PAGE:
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Schools open, but where are the kids? Enrollment continues to slide in Buffalo Niagara

Where did all the kids go?

It’s not so noticeable among the hordes you’ll see heading back to school this week, but enrollment at public schools across Erie and Niagara counties has declined by 8% over the past decade, according to figures from the State Education Department.

That’s more than 12,000 fewer students.

In fact, an analysis conducted by the Empire Center for Public Policy last fall showed that enrollment in New York’s public schools is at its lowest levels since the early 1990s.

This school year will be no different.

“It’s more of the same – at a slightly higher pace,” said E.J. McMahon, research director at the Empire Center, a fiscally conservative government watchdog group based in Albany.

Public school enrollment in New York hit an all-time high in the early 1970s, took a nosedive in the late 1970s and '80s during the post-Baby Boomer era, then rebounded through the 1990s with the Millennial Generation, McMahon explained.

By 2000, enrollment had peaked – but it has dropped every year since, he said. In a few more years, McMahon projects that enrollment could fall to levels not seen since the late 1950s.

So, those difficult conversations about closing schools are far from over.

"You're going to see more of those controversies," McMahon said.

Declining enrollment is no surprise given the underlying demographic trends, like upstate’s shrinking population, the out-migration of young adults that occurred for years, young people marrying later in life, and falling birth rates.

But it’s still noteworthy, McMahon said, because the discussion adds some perspective to the yearly debate over school funding.

“We continue to hear pressure for more, more, more – but enrollment is going down, down, down,” McMahon said.

“The drop in enrollment trend needs to be front and center in every school discussion,” McMahon said. “You can’t ignore it.”

It’s true student enrollment has been on the decline, but look a little closer and you’ll also notice the growth in the number of “high-needs” students, said Michael Borges, executive director of the Association of School Business Officials of New York.

“Those are students who are English language learners, students with special needs, students who are in poverty,” Borges said. “That population of students is growing, which costs more money to educate than general education students.”

“So it’s not as black and white as the numbers would suggest,” he said. “You may lose 2% of your population in one particular district, but gain 5% more in high-needs students.”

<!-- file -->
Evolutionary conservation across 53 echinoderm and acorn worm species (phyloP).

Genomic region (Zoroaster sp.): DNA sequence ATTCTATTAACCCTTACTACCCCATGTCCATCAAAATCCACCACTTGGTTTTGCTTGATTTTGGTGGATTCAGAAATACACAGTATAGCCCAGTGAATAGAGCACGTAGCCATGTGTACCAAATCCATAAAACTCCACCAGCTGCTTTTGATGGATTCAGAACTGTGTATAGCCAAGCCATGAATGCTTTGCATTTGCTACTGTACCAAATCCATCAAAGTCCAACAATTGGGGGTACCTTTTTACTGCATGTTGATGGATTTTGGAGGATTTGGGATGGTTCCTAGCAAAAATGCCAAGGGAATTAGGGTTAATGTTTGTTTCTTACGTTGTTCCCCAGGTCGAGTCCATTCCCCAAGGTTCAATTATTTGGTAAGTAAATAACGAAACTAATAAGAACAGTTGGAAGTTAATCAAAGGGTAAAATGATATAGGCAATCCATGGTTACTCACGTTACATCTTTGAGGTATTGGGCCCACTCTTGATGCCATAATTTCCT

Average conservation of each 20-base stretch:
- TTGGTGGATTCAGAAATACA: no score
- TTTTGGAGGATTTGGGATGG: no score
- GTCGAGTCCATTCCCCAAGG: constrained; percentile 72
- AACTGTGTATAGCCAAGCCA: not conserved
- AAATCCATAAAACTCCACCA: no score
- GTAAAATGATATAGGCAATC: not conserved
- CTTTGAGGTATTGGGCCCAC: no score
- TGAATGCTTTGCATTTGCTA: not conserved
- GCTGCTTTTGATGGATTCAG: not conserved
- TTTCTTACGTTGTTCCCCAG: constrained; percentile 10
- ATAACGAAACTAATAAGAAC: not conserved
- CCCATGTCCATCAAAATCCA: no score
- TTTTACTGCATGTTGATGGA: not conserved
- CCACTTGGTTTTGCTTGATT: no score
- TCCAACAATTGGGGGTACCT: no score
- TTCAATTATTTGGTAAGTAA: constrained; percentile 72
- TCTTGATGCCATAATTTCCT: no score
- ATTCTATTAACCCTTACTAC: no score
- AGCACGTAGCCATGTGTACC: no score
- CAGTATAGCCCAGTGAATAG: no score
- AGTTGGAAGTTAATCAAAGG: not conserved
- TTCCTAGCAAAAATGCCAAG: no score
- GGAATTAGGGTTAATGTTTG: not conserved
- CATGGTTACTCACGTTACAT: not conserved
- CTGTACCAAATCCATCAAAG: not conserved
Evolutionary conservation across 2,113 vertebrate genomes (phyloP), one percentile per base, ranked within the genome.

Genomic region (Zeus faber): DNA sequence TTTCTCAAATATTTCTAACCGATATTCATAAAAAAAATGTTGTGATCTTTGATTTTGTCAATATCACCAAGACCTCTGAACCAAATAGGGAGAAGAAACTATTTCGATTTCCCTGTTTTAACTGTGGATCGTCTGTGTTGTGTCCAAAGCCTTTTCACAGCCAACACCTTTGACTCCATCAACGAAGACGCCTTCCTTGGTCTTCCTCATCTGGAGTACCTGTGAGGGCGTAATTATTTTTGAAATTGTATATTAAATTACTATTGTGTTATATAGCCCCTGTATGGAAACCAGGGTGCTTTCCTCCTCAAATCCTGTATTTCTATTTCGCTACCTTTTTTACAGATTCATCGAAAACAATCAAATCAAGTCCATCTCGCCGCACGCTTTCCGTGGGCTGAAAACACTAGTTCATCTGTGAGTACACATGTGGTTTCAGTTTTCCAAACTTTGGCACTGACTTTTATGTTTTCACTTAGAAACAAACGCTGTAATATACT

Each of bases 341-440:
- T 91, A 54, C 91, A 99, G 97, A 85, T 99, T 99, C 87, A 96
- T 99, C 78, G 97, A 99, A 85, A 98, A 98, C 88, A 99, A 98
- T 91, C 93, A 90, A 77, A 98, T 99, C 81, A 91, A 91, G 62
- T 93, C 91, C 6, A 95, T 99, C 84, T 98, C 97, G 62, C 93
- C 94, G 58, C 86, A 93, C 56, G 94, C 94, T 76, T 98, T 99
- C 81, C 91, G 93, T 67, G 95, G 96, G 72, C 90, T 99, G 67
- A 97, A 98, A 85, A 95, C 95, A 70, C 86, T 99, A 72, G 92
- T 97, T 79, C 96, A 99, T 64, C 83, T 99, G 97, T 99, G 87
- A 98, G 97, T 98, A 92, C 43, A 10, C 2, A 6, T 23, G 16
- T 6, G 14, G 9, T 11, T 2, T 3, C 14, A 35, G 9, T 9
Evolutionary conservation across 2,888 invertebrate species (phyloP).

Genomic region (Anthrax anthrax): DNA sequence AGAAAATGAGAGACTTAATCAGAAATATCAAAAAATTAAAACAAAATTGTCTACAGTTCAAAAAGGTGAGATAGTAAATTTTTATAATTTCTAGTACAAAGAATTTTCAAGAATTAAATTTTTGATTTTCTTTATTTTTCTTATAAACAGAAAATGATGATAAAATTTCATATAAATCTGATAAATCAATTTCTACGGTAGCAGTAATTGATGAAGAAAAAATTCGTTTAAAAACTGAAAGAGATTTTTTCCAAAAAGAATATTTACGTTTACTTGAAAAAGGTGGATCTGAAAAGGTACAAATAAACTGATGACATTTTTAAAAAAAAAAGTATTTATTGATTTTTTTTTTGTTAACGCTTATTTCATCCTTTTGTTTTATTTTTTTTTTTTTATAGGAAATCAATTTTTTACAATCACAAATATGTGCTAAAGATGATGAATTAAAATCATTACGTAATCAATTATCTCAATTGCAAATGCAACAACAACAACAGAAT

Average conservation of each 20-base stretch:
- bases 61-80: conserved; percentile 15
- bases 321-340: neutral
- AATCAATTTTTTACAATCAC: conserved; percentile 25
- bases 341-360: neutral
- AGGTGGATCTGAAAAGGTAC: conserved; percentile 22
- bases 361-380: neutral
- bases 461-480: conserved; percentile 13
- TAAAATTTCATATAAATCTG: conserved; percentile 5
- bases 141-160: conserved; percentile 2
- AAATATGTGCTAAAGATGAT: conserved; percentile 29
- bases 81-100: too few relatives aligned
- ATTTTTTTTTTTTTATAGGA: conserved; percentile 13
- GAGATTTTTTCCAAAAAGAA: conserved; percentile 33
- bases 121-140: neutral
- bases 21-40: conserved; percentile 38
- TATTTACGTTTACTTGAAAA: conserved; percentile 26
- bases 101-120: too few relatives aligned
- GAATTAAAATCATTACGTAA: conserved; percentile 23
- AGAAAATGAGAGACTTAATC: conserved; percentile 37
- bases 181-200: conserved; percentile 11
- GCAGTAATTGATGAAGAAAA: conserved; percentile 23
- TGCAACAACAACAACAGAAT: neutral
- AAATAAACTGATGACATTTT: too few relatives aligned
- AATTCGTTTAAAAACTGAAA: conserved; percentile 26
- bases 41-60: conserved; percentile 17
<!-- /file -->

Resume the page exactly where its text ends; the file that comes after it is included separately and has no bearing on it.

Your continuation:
A look at enrollment numbers from 2009,  and a decade later in 2019 shows:

Downward trend: As a whole, enrollment in the region’s 38 school districts and 20 charter schools totaled 154,873 students. That’s a decrease of 8 percent, or 12,105 students, from the 2008-09 school year.

Rural decline: Among the combined 58 districts and charter schools throughout Erie and Niagara counties, 60% saw their enrollment go down during that 10-year period.

The shrinking was noticeable in districts big and small, urban and suburban.

In Williamsville and Niagara Falls, enrollment went down 5% over the past decade; in Lancaster, enrollment went down 8%; Orchard Park and West Seneca were both down 11%; Clarence and Hamburg were both down 16%; and Ken-Ton, Iroquois and North Tonawanda were all down 23% from a decade ago.

But rural districts saw the biggest declines.

Barker, Newfane, Wilson, Lake Shore and Eden had decreases ranging from 26%  to 34%.

Charters soaring: Bucking the downward slide were charter schools, where their expansion in the City of Buffalo lured students from the Buffalo Public Schools. That migration pushed charter enrollment up by more than 50 percent over the past decade to 11,103 students.

Buffalo schools, meanwhile, saw enrollment dip by 4 percent.

Standout districts: Lackawanna saw enrollment hold steady, while in Amherst it went up slightly from 10 years ago.

The 6% rise in enrollment in Starpoint was the only noticeable growth among local districts.

Housing developments continue to spring up in Pendleton and Wheatfield, drawing young families to the school district, said Superintendent Sean Croft. He  believes the main reason enrollment has shot up in Starpoint is that people have noticed the improvement in the district’s academic programs and outcomes.

“We take this as a major compliment,” Croft said of Starpoint's increase in enrollment. “We hear all the time about why families have moved into the district and it’s because of the school district itself.”

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